The Bad

The inexplicable decision

Why would anyone choose to take actions that will cause them to be despised by future generations? Making such a decision is certainly well beyond my understanding.

It would seem to me that to be remembered as someone who did all they could to make the world a better place is a far more sensible aim than amassing wealth in life, especially when that wealth is amassed by contemptible means.

Dishonest media shock-jocks may be remembered with some fondness by the people they mislead (so long as those people remain mislead), but they will either not be remembered at all or be remembered as despicable by well informed people.

And then there is the question of self respect; how could anyone take pride in being devious and dishonest?

This section added

International criminals, some of the world's worst


Most despicable of all?

Those who have leading positions in fossil fuel companies are far more to be despised than their counterparts in the tobacco industries; tobacco harms a minority of humans, climate change will harm all humans and much of life on Earth for hundreds of years into the future.

At the top, or perhaps I should say at the bottom, of this particular heap are my fellow Australians, Meg O'Neil, Gina Rinehart, and Clive Palmer.

At this time how could I not add Vladimir Putin to the list? Due to his unjustified, inexcusable, murderous and barbaric invasion of Ukraine, by early 2024, he was guilty of thousands of innocent civilian deaths.

And on the other side of the world, Chinese dictator Xi Jinping was guilty of forcing his tyrannical rule on the people of Hong Kong, plainly very much against their will. He intends to do the same to the people of Taiwan, by military force if need be.

I have mentioned Donald Trump above and at some length on two other pages Real USA and a page of his own. His potential for evil acts was limited by the American democratic system for a time, will he make a comeback?

Some stand-out criminal Australians

Morwell coal mine fire, February 2014
Hazelwood fire
This coal mine fire burned in Morwell, in Victoria's Latrobe Valley, for over a month, producing a huge amount of air pollution. The Latrobe Valley, with its coal-fired power stations, is notorious for its air pollution at the best of times.

Image credit

The Rinehart enigma

Ms Rinehart is an enigma to me. With her enormous wealth she could do enormous good, instead she chooses to do enormous harm. As I have argued elsewhere, why would anyone choose to make themselves contemptible and despicable?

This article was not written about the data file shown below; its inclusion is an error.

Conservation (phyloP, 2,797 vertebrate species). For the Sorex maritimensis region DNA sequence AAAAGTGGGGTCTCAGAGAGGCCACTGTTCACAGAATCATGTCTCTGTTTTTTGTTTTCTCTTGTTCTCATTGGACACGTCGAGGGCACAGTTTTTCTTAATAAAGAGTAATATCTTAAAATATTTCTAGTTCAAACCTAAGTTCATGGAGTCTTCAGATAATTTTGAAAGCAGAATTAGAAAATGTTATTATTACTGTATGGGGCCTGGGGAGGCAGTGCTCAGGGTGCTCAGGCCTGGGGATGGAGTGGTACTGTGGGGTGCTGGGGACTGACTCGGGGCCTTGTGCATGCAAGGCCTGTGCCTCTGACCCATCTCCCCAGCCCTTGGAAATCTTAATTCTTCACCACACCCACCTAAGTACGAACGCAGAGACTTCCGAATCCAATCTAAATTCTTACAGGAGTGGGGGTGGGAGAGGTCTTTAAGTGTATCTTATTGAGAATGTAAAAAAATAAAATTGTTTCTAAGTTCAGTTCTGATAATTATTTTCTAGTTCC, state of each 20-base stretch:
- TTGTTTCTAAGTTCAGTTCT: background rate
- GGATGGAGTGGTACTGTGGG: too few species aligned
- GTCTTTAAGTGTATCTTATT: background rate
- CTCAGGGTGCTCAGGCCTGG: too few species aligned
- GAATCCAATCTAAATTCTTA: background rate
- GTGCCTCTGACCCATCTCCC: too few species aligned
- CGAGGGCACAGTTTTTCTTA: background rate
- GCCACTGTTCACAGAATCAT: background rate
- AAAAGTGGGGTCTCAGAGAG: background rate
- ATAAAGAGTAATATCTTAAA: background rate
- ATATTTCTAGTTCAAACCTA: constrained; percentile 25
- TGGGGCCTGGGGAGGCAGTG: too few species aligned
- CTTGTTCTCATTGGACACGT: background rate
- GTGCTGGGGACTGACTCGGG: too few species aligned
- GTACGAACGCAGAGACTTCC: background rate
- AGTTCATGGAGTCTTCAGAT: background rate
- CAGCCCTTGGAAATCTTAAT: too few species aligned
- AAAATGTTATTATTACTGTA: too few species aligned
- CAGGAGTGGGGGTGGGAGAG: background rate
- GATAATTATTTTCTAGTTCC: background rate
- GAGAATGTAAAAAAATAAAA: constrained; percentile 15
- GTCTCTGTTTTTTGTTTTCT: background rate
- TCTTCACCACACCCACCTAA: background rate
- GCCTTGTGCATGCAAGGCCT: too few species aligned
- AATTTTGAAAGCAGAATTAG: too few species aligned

I cannot understand what motivates the woman. How could she possibly have any self respect?


The worst criminal

I have argued elsewhere that in the present age, when climate change is endangering the future of civilisation and action on limiting climate change is urgent, that to resist the needed change to renewable energy, knowingly lying to do so, and being in a position of power, all at the same time, adds up to an exceptionally heinous crime.

Ms Rinehart has placed herself well and truly in this class.

Gina Rinehart

Ms Rinehart is the wealthiest person in Australia, according to some sources, she is the wealthiest woman in the world. She could do enormous good works with her money.

For example, a simple calculation shows that she could give $5,000 to each of the million poorest Australians without losing her position as the wealthiest person in the nation. Think, for a moment, how much relief such a gift would provide for these people; and this is just a very simple example of what she could do.

Ms Rinehart does philanthropic work, but from what I've read (and referenced below) the amount of harm she does to the planet and future generations by trying to make people doubt the truth of anthropogenic climate change far outweighs any good she does. She undermines climate action, probably so that her coal-mining businesses can make even more money for her. Surely that is a recipe for self-contempt rather than self-respect.

Ms Rinehart's coal exports have probably killed thousands of people from the air pollution resulting from the burning of that coal. Her work in casting doubt on climate science and anthropogenic climate change has probably done even more harm.

I have written elsewhere on these pages that for a person in a position of power to dishonesty work to slow action on climate change is a great crime.

See, for example:

Clive Palmer

Clive Palmer tries to undermine COVID-19 vaccination


Tilt at a Senate seat, January 2022

On or about 2022/01/19 Mr Palmer announced that he was going to aim at getting a Senate seat. I believe he announced that he was intending to spend even more money on his campaign than he spent at the previous federal election.

I'm sure that with the huge amount of money he has at his disposal (most of it earned while killing thousands of people each year through his coal mining investments) he will have a good chance of achieving his goal.


Some facts about COVID-19 and vaccination in Australia